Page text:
Dum Laga Ke Haisha is set in the actual town of Haridwar in 1995 and in the imaginary romantic universe suggested by popular film soundtracks of the last decade. Singer Kumar Sanu and composer Anu Malik are among the movie’s patron saints. Their heavily orchestral paeans to intense and absolute love are as close to extinction as the audio tapes in the museum-like music store run by Prem Tiwari (Ayushmann Khurrana).
Prem himself is out of step with his environment as the music he loves. He is an all-round underachiever who is easily bulldozed by his overbearing family into marrying the overweight and well-educated Sandhya (Bhumi Pednekar). It is hoped that Sandhya will bring much-needed income into the diminishing family account once she completes her teacher’s training degree. The question of whether the two are compatible, let alone happy, simply doesn’t arise.
Prem has a ready excuse to despise Sandhya – she is on the heavy side – but the baggage he carries in his soul cannot be measured in kilos and grams. An obstacle race that requires Prem to hoist his wife on his scrawny shoulders becomes an apt metaphor for the heavy lifting that is required in a marriage, arranged or otherwise.
Writer and director Sharat Katariya plonks the classic odd-couple premise in the midst of a recognisably shabby household in danger of sliding into genteel poverty. The documentary feel to Meenal Agarwal’s production design, the conversational dialogue and naturalistic acting, Manu Anand’s rich camerawork, and the use of actual locations in Haridwar and Rishikesh are effectively deployed to unmask the psychological oppressiveness and emotional violence that are as much a part of Indian family life as its support structures.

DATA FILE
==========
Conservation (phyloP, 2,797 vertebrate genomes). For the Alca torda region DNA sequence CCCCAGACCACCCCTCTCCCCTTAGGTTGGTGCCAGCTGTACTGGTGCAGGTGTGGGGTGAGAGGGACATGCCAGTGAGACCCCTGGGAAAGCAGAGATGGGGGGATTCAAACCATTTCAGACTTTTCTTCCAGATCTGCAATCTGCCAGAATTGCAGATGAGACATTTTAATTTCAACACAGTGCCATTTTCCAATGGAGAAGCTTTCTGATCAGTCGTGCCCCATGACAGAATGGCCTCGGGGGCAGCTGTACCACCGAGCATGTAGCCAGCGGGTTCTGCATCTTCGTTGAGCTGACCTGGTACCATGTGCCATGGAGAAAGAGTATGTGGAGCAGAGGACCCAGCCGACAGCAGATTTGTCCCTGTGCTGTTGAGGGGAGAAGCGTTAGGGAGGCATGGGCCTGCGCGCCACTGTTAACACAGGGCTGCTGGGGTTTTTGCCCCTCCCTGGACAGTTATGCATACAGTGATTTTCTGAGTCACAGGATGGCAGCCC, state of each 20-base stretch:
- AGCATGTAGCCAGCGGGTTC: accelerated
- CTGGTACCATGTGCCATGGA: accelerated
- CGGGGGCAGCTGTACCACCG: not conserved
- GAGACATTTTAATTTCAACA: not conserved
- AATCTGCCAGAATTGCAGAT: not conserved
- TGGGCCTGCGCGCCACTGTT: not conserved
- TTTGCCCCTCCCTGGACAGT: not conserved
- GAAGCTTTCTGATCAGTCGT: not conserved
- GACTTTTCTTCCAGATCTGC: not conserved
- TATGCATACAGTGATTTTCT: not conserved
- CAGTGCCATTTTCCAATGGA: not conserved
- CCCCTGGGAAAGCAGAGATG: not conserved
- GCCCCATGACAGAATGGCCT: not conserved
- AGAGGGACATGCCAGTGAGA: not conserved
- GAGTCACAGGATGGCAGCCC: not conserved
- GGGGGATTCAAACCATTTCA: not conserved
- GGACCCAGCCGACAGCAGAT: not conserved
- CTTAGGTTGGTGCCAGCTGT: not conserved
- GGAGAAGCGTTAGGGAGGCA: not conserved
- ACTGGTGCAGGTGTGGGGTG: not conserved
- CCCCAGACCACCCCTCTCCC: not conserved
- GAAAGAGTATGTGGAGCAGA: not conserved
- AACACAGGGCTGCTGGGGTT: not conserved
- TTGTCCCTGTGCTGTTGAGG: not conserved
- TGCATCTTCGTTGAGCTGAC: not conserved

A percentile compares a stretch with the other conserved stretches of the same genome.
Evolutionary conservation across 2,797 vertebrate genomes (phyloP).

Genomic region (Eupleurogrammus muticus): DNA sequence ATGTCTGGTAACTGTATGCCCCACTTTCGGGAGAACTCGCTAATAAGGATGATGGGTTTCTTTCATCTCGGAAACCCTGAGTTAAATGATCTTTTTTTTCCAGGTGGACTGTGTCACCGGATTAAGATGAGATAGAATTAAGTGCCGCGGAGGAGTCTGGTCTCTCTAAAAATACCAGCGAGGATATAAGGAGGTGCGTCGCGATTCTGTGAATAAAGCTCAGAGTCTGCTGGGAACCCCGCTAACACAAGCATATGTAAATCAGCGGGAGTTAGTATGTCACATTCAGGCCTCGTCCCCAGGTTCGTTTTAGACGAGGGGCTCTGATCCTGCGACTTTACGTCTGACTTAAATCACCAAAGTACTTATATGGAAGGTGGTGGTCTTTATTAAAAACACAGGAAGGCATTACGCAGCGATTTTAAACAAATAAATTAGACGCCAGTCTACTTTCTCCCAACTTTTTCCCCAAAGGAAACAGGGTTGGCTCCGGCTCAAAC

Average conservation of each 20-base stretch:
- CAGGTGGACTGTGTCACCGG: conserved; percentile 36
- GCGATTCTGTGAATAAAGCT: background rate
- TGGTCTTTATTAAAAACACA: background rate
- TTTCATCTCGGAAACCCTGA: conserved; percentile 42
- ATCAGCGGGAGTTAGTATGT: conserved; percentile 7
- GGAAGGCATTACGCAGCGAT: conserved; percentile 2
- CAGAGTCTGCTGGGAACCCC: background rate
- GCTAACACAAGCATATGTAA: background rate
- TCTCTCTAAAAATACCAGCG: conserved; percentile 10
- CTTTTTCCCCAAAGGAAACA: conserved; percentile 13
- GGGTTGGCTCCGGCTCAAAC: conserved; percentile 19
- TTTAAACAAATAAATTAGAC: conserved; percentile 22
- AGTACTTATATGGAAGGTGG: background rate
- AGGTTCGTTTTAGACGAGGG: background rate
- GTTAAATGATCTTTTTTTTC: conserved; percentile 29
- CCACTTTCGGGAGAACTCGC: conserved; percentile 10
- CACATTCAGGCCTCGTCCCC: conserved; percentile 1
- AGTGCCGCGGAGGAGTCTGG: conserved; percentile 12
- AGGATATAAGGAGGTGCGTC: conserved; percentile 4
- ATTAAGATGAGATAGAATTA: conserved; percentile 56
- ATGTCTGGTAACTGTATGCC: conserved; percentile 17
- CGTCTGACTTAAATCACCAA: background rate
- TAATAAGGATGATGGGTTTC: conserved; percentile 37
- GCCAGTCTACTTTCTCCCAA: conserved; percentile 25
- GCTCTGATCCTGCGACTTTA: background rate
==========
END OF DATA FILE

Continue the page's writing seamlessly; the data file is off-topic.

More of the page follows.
Dum Lage Ke Haisha works perfectly well as an offbeat romantic comedy. But lurking beneath its good-natured humour is a critique of parents, siblings and friends who are oblivious to an individual’s needs and unwilling to advise anything conformity and compromise when things go wrong.
Sandhya has it better than Prem. Her family appears relieved that she has finally tied the knot, and even though she has a casually cruel younger brother who doesn’t think twice before commenting on her weight, she is confident enough to endure the ignominy of being rejected by a man several stops away from her station and seize the initiative in the early days of their relationship.
Despite his emphasis on life-as-it-is realism, Katariya allows himself one fantasy. Sandhya, inexplicably, is attracted to the perpetually bad-tempered Prem, even though he visibly blanches at the sight of her, is terrified at the thought of sex with her, and shames her before his friends.
Is Prem suffering from wedding nerves or does he have a problem with fat women? Katariya suggests a bit of both and then some. The screenplay is evenly balanced between its lead characters, and Pednekar gives a confident and winning performance in her first screen appearance. But Dum Laga Ke Haisha’s hero is its anti-hero.
Put down repeatedly by his well-meaning but patriarchal father (Sanjay Mishra), mollycoddled by his mother (Alka Amin) and aunt (Sheeba Chaddha) and patronised by fellow members of his Rashtriya Swayamsevak Sangh-like group that dispenses bodily and spiritual advice on a daily basis, Prem is a man on the verge of a nervous breakdown. Khurrana burst on the scene with the comedy Vicky Donor in 2012 and has headlined a few movies since, but he works best in an ensemble. In Dum Laga Ke Haisha, Khurrana truthfully and beautifully depicts Prem’s journey from insecurity to self-assurance. Crowded out by his family and defeated by life’s demands, Prem’s journey begins after Sandhya’s has ended.
The conventional payoff is richly earned. Katariya, who made his debut with the independent feature 10ml Love in 2010, packs his second movie with psychological acuity and density. The tiny moments and minute observations add up to a 111-minute portrait of the small dreams of ordinary people similar to Rajat Kapoor’s Aankon Dekhi. Dum Lage Ke Haisha shares with Aankon Dekhi several actors, its production designer and costume designer (Darshan Jalan), and the evocation of the rhythms and quirks of life in small-town North India.
But while Aankhon Dekhi drifted into magical realism, Dum Laga Ke Haisha cleaves to the romantic message of Hindi movie songs from 20 years ago: true love is hard, cruel and demanding, but it can move mountains and make a full-scale hero out of a size zero.
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